Number of hotels in this location - 12
Surrounded by miles of spectacular coastlines, rolling hills, fairy-tale castles, historical monuments and the tallest mountain in Ireland, our hotels in Cork are a superb choice for discovering all this wonderful city has to offer.
Ideal for both city sightseers and outdoor enthusiasts, our Cork hotels are a fantastic base for exploring some of Ireland’s most treasured attractions. Visit Blarney Castle, Charles Fort and St. Fin Barre’s Cathedral for a historic day out, enjoy a stroll through beautiful Fitsgerald Park and Bishop Lucey Park or head to Curraheen Park Greyhound Stadium to see where the famous Ballabuidhe Races are held.
When planning your short break to Cork, be sure to add these amazing attractions to your itinerary.
- A highlight when visiting Cork and a must-see, is the Cork City Gaol. Bursting with historical and archaeological heritage, this popular attraction offers an enthralling insight into life for the 19th century prisoners that were once housed there.
- Make a trip to St Anne’s Church and ring the world-famous Shandon Bells to take part in a century-old Irish tradition. After, climb the bell tower for awe-inspiring views across the city of Cork.
- Explore the English Market – the oldest of its kind and approved by Queen Elizabeth II herself – for traditional Irish crafts and an abundance of delicious local produce.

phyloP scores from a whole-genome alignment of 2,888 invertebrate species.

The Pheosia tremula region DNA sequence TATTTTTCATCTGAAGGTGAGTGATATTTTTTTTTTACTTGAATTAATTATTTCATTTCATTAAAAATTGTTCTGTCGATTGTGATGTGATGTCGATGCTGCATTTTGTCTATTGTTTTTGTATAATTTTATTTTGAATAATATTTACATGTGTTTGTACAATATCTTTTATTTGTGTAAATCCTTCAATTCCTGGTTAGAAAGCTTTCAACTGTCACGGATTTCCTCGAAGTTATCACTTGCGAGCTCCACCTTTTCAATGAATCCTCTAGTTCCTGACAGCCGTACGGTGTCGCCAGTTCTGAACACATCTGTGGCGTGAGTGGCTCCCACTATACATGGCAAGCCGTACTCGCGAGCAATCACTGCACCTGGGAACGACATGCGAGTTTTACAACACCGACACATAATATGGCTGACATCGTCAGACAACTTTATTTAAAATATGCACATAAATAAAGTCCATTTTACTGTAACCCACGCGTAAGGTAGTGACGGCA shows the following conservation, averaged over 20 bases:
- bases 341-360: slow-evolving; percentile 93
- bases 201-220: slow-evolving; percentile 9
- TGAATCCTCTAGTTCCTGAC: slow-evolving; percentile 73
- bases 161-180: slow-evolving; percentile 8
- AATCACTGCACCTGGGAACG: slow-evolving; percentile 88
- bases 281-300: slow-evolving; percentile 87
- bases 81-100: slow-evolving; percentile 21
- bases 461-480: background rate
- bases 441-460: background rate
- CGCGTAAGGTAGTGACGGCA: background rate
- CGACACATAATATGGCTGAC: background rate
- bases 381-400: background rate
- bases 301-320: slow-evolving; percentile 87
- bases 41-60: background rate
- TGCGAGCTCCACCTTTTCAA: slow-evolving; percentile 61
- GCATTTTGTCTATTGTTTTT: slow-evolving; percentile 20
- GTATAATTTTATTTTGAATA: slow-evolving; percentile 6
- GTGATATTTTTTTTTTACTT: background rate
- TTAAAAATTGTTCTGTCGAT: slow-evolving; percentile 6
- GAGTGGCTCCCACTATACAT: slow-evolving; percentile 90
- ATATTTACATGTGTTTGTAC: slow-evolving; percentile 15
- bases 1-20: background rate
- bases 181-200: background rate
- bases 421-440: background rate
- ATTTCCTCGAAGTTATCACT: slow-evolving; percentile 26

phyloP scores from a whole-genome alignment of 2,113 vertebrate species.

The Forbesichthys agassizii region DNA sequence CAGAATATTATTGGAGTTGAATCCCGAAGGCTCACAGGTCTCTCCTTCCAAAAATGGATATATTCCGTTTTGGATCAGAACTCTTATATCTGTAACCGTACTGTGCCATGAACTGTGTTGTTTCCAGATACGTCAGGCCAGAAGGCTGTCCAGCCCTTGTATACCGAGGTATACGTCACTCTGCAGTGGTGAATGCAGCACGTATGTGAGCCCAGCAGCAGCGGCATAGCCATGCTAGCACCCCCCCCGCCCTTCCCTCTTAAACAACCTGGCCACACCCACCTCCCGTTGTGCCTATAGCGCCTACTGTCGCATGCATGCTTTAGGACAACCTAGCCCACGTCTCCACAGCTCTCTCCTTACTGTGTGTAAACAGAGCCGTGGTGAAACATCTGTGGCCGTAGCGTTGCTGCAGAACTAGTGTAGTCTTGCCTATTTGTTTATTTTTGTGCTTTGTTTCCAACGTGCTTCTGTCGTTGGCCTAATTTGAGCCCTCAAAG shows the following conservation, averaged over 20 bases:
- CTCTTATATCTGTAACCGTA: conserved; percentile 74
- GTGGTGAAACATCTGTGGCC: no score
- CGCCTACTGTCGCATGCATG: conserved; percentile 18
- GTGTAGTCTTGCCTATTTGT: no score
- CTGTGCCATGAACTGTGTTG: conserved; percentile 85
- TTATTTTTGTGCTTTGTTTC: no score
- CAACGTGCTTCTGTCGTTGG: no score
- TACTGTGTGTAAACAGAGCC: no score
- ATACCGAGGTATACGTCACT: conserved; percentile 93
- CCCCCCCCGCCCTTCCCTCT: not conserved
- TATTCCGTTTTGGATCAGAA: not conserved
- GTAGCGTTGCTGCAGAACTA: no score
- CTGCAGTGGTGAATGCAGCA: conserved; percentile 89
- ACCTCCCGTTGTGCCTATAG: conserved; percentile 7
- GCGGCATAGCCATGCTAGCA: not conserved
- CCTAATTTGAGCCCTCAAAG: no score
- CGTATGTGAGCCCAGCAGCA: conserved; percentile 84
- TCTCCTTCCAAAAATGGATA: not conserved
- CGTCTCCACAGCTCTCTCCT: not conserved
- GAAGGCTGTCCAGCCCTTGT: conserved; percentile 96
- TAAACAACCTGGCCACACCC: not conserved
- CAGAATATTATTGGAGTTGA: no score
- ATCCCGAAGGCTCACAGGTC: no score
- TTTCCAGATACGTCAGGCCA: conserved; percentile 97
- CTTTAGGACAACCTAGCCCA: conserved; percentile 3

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Hotels in Cork
Set on the west coast of County Cork, Bantry is a pretty town and a great base when staying in this region of Ireland. At the head of Bantry Bay, and close to the Sheep's Head peninsula, the town attracts scores of coastal walkers. Host of both the West Cork Chamber Music Festival and the West Cork Literary Festival, Bantry becomes a fantastic hub of culture and creativity every year.
Historic, cultural Cork is one of Ireland's top short break destinations, and it's easy to see why; must-do activities include kissing the Blarney Stone at gorgeous Blarney Castle, taking a tour of the Old Cork City Gaol, ringing the Shandon Bells at St Anne's, and sampling the scrumptious local fare at the English Market. Come evening, visit the city's fantastic pubs for live music and good craic, and settle into a cosy corner for a pint of the black stuff.
Besides the vibrant and exciting city of Cork, there’s much to see and do in this distinctly pretty part of southern Ireland. County Cork is the country’s second most populous, and the famous Irish hospitality should provide a welcome you won’t forget. Whilst here, be sure to kiss the Blarney Stone, visit the historic harbour at Cobh, and play a round or two at the region’s world-famous Golf courses.
Please note that information contained in these location guides was correct at the time of research, but may be liable to change. Any mentioned attractions/points of interest can change or close. Maps are a guide only. If you do find any inaccuracies or know of something you feel deserves inclusion in our guides, please email your comments to firstname.lastname@example.org.